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Barrett’s Esophagus: Need Advice For Treatment, Tips

Professor SnugglesworthProfessor Snugglesworth Bullied BatRegistered User regular
edited May 2012 in Help / Advice Forum
My father has been diagnosed fairly recently with Barrett's Esophagus. In addition, he's been undergoing multiple tooth transplants, which so far involve the removal and replacement of all his front teeth. Basically a double whammy of shitty issues.

He's been seeing the necessary doctors for the former and dentists for the latter, but he's also been having this recurring problem that we so far are unable to determine if it's a result of one or both symptoms, or a combination of the two. Every few days or so of the week, he's unable to properly swallow certain kinds of foods. He used to be the type who would eat burgers, steaks, and all sorts of meats. These days, he's lucky if he can keep down spaghetti and rice.

The way he describes it is that there's a "blockage" that keeps the food from entering his throat, causing him to gag it back out. This seems to happen purely randomly, and as far as I can tell, he has the easiest time with fried seafood and chicken. Panko Shrimp and Fish is something he's able to eat most of the time, as is fried chicken and certain lasagna.

But there are days where he can't even eat these "safe" foods. About the only thing he's been able to consume with no problem is liquids, namely red wine.

When describing this issue to his dentist, the dentist is unable to come up with a cause for this. If it turns out that the Bearrett's Esophagus is the leading cause, all I know is that he's been taking omeprazole once a day.

I've decided to try and do my own research, as I've grown concerned with his eating woes. I would like to stress that my father is a bit of a "relic", as in that he never wants to talk about his issue and doesn't try to research possible treatments or tips, instead choosing to "tough it out". Frankly I despise his way of thinking, especially in this current era where people can look up answers to just about every ailment.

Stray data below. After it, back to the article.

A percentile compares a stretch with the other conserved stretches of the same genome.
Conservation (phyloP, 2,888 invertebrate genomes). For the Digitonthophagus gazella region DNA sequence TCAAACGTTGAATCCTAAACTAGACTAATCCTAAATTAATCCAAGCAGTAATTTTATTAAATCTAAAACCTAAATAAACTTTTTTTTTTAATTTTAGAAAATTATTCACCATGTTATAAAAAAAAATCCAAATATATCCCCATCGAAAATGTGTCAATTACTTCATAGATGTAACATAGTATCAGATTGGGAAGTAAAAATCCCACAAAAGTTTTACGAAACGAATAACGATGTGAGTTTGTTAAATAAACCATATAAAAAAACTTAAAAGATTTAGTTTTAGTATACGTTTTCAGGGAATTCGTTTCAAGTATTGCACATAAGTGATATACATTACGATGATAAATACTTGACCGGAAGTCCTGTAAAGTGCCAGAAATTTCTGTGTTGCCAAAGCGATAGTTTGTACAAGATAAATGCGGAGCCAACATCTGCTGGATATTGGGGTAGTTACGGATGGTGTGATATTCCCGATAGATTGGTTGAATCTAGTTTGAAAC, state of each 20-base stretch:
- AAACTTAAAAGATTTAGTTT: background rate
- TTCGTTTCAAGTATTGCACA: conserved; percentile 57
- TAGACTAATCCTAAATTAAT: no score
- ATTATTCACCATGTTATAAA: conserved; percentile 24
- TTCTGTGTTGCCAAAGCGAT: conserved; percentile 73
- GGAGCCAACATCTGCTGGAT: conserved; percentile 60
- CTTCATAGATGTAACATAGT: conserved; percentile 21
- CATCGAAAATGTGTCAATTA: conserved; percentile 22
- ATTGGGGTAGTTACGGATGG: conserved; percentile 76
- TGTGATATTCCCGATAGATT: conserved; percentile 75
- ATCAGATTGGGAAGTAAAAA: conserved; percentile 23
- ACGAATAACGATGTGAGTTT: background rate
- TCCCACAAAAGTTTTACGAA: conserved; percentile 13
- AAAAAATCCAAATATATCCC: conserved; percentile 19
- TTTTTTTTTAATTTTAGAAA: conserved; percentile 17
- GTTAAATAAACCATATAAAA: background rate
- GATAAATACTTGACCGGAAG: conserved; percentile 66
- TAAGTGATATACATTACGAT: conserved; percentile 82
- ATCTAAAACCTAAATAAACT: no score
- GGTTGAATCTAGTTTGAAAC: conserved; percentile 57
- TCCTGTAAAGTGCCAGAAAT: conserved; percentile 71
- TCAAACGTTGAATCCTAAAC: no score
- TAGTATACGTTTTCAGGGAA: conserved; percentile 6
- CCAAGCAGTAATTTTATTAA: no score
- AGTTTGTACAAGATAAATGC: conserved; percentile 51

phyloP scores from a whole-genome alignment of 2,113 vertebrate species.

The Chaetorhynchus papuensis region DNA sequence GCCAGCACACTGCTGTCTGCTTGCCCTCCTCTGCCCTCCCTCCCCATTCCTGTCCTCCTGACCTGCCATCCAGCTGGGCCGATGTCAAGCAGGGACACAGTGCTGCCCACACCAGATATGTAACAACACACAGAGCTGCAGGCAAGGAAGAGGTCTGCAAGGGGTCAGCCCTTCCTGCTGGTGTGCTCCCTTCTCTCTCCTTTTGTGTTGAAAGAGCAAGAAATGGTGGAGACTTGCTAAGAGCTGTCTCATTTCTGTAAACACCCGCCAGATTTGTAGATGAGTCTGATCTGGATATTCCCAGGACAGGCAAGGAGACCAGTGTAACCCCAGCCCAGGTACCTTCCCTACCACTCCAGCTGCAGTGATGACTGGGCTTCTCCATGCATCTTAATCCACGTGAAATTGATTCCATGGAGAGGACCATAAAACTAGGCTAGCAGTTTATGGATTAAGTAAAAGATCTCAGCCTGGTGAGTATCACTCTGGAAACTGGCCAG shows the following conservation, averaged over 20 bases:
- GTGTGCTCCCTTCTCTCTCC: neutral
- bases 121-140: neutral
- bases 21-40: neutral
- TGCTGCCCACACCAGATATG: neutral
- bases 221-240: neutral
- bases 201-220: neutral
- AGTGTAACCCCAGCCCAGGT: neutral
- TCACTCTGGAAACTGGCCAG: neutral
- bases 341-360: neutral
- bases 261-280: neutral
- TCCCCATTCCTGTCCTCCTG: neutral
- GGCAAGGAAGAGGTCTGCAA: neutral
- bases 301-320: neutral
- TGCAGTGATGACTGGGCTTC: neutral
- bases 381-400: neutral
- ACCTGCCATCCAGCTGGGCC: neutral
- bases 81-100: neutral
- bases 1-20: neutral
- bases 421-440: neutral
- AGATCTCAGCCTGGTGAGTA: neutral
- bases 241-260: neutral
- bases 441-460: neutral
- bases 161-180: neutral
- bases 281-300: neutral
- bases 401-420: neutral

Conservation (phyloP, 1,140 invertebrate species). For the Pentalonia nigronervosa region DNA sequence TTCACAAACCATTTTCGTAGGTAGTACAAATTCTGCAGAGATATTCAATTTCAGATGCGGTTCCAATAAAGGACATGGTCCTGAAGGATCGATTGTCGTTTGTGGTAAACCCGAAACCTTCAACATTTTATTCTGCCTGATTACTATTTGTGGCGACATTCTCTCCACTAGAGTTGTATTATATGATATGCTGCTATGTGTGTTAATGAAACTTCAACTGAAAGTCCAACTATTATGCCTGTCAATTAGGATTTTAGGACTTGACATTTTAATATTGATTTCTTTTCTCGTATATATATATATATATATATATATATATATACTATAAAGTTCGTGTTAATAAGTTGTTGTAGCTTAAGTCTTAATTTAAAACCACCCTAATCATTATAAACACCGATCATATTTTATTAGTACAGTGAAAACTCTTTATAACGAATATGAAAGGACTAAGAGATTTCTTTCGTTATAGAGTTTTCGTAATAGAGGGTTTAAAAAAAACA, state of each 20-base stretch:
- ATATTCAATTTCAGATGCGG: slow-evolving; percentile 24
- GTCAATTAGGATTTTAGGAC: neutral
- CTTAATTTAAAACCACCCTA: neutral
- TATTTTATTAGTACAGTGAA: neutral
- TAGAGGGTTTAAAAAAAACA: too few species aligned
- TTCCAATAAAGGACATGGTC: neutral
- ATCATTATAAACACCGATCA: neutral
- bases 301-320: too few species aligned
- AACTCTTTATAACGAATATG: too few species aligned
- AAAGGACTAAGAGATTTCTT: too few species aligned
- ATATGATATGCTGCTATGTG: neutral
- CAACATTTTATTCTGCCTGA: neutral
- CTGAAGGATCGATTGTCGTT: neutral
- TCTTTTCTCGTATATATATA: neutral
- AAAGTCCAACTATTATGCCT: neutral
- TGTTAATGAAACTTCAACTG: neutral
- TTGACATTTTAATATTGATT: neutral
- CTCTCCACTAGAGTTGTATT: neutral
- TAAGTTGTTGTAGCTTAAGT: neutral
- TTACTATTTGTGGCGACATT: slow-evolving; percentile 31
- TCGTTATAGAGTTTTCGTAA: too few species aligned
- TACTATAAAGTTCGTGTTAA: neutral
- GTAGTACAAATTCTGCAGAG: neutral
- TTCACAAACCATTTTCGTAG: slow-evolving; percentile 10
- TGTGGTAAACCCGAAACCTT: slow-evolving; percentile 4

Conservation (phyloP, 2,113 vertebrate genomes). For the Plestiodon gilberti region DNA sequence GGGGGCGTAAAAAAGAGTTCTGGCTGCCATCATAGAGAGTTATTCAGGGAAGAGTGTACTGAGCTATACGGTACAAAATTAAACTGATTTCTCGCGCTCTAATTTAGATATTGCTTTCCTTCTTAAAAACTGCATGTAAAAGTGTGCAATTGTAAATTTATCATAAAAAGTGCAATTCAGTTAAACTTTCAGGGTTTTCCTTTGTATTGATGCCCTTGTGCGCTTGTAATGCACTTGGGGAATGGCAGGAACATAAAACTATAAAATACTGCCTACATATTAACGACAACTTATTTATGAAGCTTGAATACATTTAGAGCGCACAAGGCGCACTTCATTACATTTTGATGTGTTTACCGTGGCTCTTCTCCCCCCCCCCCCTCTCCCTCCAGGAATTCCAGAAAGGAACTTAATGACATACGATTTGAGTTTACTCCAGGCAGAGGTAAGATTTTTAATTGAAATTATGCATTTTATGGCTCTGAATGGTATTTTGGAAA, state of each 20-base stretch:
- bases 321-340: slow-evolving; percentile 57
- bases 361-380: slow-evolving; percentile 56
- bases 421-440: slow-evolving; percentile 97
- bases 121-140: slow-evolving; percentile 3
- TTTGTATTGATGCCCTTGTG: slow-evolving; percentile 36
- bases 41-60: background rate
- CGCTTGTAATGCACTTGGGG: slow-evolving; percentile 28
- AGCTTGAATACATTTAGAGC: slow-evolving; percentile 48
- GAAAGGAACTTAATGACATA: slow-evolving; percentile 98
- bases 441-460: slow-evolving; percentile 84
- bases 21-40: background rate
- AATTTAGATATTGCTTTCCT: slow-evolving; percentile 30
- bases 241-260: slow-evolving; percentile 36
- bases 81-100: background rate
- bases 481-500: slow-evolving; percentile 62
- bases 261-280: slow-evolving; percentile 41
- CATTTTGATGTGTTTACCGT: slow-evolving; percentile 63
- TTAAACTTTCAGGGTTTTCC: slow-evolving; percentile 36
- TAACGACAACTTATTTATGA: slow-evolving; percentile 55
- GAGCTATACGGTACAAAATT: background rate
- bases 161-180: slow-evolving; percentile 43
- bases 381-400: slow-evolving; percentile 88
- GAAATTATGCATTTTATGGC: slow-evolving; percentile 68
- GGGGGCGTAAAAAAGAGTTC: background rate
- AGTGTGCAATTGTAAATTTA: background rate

But I won't claim for certain that he's doing everything he's supposed to...that's why I'm coming to you for advice. If you know of any kinds of treatments, examinations, foods, or anything at all that may help, I would love to read about it.

If you have any other questions, just ask, even though I know full well it's going to be a process to get an answer out of him.

tallone7851

Posts

  • DemerdarDemerdar Registered User regular
    Personally I've had an issue with swallowing food. That is, I could not get my body to physically swallow the food. This spell happened for a couple of days, but it was nothing physical. I think it was a mental block. I have not had this happen again since that only incident, but maybe his diagnosis of Barret's Esophagus has his mind playing tricks on him?

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  • Professor SnugglesworthProfessor Snugglesworth Bullied BatRegistered User regular
    I doubt it. He's not the type to "imagine" things like that. He would literally be eating, minding his own business, then make this rather unsightly gag noise before deciding that he can't eat it.

    Then again, he has mentioned days where he's felt more "stressed" then others, so maybe I should look into that further. It's unlikely though.

  • Hahnsoo1Hahnsoo1 Registered User regular
    edited May 2012
    Dysphagia (trouble swallowing) is a known symptom of Barrett's esophagus (the eponym is probably not going to help you much, since most places will have it under GERD or peptic esophagitis). Any damage to the esophagus can cause problems in swallowing. Subjects with dysphagia usually report something like you just described. The esophagus is damaged (either chronically or acutely) and has trouble pushing down chunks of food (gravity doesn't do all of the work when it comes to getting food from your mouth to your stomach).

    Dysphagia is a good reason to see a doctor, and he should do so. At the very least, he can get some imaging studies done like a barium swallow study.

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  • DrFrylockDrFrylock Registered User regular
    Disclaimer: IANA(M)D. How long has it been since he had an upper endoscopy?